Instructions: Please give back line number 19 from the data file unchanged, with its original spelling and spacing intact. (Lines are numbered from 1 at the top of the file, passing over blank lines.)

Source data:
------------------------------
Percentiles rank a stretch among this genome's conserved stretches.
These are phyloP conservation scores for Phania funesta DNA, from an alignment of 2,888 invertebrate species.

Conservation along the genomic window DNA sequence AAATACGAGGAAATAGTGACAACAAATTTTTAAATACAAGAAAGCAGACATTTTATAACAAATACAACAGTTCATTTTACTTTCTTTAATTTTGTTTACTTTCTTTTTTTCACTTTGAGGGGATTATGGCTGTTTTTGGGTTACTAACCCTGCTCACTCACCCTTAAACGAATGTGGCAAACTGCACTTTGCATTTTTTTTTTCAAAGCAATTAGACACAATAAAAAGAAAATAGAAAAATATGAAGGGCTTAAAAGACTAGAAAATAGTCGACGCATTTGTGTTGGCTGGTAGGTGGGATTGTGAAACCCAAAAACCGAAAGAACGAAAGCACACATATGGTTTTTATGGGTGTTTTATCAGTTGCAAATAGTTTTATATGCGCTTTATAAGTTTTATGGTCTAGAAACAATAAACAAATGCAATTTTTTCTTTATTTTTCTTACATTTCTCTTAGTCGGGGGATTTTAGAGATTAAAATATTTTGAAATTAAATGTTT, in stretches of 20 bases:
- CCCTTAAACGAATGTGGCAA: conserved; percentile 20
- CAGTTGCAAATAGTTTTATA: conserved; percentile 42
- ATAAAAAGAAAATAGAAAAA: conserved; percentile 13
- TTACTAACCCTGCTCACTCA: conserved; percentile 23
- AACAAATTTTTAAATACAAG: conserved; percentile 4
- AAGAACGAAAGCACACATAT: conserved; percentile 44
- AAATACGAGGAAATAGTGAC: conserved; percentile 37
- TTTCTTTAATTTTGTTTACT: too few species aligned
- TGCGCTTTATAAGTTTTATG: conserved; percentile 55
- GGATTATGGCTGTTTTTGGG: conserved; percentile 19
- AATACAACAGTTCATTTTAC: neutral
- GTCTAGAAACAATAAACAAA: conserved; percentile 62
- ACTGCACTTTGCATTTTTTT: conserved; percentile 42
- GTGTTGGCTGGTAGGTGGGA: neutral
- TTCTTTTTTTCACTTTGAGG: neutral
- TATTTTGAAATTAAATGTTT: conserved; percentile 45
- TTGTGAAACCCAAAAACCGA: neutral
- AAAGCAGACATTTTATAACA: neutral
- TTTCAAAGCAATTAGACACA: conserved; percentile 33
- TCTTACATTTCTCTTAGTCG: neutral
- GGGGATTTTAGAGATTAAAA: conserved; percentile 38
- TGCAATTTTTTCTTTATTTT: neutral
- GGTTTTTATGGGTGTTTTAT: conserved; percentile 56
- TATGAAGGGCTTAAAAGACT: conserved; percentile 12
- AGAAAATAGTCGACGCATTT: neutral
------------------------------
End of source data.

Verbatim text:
- TATTTTGAAATTAAATGTTT: conserved; percentile 45